The Grand Budapest Hotel (R, ****): Wes Anderson’s latest is more of the same by his standards, and something completely different by any other standard. His distinctive style and unique aesthetic are as prominent as ever in this comedy that’s larger in scope but still fascinated with quirks and minutiae. The film is set in the fictional European nation of Zubrowka, in a lavish hotel whose heyday came between the world wars. The hotel’s eccentric manager (Ralph Fiennes) has a proclivity for wealthy dowagers, and when one of them (Tilda Swinton) dies and leaves him her estate, the family is outraged and accuses him of murder. Along with his faithful protégé (newcomer Tony Revolori) he absconds with a prized painting and careens around Europe, which is near to falling into the clutches of tyrants (Anderson’s cartoonish version of the Nazi S.S.). Anderson’s ace comic timing and aesthetic magnificence are on full display here, and the hotel setting is the perfect staging ground for his macro-dioramas. Everything here is so perfectly manicured that you can’t help but wish for some slight intrusion of messy reality, something jagged or unfiltered to throw the careful polish into sharp relief and remind us of the limits of control, yet Anderson’s postmodern gag of an opening sequence reminds us that he remains steadfastly antirealist and is doing exactly what he wants. He’s aided by a supergroup of regular collaborators that includes Bill Murray, Edward Norton, Owen Wilson, Jeff Goldblum, Adrien Brody, Willem Dafoe, Jason Schwartzman, and Harvey Keitel.
Noah (PG-13, 1/2*): Director Darren Aronofsky certainly has Goliath-sized balls to do a major rewrite on the Bible, but as is usually the case with him he’s far more in love with his own vision than anyone else could possibly be. This pseudo-Biblical epic turns the Good Book into a bad joke, adding needless action and heaps of pretension— not to mention a legion of vengeful rock monsters— to the famous story about the man who built an ark to save the creatures of the world from God’s watery wrath. Yep, rock monsters, which must have been in the director’s cut of the Bible. The trouble with the story of Noah is that, ironically, it has no arc. Instead Russell Crowe must team up with the rock monsters to stop a horde of barbarians that stand in for Tolkien’s orcs. Add in a mutiny plot aboard the boat and the grafted-on story of Abraham and you’ve got the biggest mess anyone has made of Christianity since Fred Phelps. Self-serious, overwhelmingly pretentious, and unintentionally silly— it’s the dumbest bits of the Bible and the Lord of the Rings movies mashed together, proof that if there is a god, he’s cruel and angry.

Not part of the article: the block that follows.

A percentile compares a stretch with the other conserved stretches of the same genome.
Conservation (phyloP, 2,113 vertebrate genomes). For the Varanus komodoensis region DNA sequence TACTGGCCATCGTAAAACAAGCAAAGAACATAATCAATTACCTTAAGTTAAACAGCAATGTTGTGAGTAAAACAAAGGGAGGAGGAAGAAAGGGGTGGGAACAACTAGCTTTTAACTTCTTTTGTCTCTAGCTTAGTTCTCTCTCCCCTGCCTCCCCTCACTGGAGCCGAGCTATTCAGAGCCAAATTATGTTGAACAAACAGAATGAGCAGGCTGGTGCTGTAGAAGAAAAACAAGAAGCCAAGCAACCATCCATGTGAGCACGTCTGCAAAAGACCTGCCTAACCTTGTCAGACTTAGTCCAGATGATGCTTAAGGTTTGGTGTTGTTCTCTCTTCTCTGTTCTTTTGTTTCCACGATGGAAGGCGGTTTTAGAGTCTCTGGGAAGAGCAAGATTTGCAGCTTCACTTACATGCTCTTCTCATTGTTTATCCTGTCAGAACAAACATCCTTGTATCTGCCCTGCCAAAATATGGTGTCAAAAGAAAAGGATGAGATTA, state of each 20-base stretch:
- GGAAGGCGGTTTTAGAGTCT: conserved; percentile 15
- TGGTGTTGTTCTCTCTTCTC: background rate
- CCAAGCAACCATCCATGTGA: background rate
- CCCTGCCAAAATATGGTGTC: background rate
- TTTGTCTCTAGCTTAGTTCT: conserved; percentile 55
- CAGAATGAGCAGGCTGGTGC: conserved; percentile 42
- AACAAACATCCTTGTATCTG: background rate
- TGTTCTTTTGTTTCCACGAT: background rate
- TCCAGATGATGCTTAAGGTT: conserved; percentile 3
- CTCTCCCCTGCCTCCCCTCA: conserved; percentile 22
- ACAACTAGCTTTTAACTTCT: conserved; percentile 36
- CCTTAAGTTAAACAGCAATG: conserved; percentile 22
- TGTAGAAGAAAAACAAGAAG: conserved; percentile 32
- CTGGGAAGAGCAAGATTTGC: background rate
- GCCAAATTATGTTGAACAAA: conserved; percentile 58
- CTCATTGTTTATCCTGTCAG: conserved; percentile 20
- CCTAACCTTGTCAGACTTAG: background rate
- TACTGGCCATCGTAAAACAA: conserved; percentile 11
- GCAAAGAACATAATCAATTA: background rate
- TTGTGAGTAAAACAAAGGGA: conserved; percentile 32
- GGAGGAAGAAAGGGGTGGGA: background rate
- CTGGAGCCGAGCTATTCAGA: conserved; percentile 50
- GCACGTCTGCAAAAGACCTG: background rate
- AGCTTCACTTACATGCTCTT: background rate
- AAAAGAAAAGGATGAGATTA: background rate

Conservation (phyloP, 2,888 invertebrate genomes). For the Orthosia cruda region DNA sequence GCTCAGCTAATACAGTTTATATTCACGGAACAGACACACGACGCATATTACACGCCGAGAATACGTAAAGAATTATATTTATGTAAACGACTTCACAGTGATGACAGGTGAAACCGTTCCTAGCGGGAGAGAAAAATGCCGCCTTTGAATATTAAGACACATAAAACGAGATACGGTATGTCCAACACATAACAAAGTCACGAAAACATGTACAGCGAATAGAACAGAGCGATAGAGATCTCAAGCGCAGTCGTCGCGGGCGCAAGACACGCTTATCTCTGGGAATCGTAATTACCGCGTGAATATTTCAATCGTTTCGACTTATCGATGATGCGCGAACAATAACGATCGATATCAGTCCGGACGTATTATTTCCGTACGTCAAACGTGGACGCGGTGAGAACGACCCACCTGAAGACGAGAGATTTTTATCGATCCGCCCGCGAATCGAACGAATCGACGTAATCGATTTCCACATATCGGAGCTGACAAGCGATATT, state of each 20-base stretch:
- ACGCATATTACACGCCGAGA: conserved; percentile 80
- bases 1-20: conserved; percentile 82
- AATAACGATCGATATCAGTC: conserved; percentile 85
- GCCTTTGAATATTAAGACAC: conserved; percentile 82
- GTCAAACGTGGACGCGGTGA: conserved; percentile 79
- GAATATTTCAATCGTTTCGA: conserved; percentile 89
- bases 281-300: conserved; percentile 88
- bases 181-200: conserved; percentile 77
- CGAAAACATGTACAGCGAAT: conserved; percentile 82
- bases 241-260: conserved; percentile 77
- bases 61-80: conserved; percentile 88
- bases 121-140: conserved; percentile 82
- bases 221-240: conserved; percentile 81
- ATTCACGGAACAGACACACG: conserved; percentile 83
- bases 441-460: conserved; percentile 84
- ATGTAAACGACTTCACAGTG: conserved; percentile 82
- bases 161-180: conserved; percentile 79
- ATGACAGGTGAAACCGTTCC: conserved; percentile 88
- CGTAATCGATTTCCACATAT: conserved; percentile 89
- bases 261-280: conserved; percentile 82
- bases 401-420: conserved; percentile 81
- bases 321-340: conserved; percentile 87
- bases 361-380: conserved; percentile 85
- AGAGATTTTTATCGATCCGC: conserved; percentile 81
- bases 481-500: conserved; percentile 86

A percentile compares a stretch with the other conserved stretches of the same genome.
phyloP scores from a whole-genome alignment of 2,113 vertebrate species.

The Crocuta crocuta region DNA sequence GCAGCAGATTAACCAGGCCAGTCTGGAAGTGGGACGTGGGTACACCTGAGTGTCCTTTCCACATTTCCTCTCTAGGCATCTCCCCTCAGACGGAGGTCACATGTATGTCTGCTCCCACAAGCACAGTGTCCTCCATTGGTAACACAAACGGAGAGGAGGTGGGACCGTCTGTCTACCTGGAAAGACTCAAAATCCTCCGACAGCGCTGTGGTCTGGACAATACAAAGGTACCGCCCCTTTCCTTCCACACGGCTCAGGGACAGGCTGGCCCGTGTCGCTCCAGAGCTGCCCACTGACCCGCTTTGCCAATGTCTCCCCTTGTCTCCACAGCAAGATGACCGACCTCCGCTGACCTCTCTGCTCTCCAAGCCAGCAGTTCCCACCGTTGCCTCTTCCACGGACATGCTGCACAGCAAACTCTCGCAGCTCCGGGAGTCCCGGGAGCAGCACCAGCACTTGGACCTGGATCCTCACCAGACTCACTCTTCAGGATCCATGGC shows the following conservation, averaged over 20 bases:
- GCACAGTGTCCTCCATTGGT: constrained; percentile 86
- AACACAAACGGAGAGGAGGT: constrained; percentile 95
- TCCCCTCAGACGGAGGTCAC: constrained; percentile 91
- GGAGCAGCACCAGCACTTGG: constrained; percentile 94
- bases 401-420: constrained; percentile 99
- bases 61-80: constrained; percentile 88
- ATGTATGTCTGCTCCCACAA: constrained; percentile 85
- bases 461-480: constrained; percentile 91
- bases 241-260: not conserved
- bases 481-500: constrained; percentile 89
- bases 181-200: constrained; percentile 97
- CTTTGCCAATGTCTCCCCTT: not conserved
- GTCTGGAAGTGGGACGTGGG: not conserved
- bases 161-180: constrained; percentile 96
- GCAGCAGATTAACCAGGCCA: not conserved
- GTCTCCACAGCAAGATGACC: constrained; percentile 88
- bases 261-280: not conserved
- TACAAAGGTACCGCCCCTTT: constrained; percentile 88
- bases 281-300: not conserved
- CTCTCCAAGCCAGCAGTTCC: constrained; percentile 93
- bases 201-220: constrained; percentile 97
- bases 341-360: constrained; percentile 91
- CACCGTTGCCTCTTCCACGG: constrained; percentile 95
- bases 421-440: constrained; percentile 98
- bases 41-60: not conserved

< The Raid II (R, ***1/2): Gareth Evans’s followup to his streamlined, superb Indonesian action flick takes an antithetical approach. In place of the original’s brutal simplicity, the sequel significantly expands its scope, timeline, and cast. Rama (Iko Uwais), the lone survivor of the police raid on a gang-controlled highrise, goes undercover to catch the crime lords responsible for Jakarta’s corruption. He buddies up to the son of a crime boss and infiltrates the organization just as it is beginning to collapse from within. The plot is too complicated by half, but it’s worth sticking with. Certainly the story is more than just a delivery system for a series of fights and shootouts. But oh, what fights and shootouts! Slick camerawork and thudding, bone-crunching sound effects give every punch and kick maximum impact as casts of extras big enough for a Busby Berkeley extravaganza gone rabid attack one another with gory glory. Uwais is a fantastic action star with soft features and soulful eyes that belie the spirit of a badass who can dole out blurred flurries of punches and sling himself through the air like a cannonball. The Raid II is a little overlong and overstuffed. But don’t expect any American filmmaker this year to make anything so artfully frenetic and viscerally thrilling.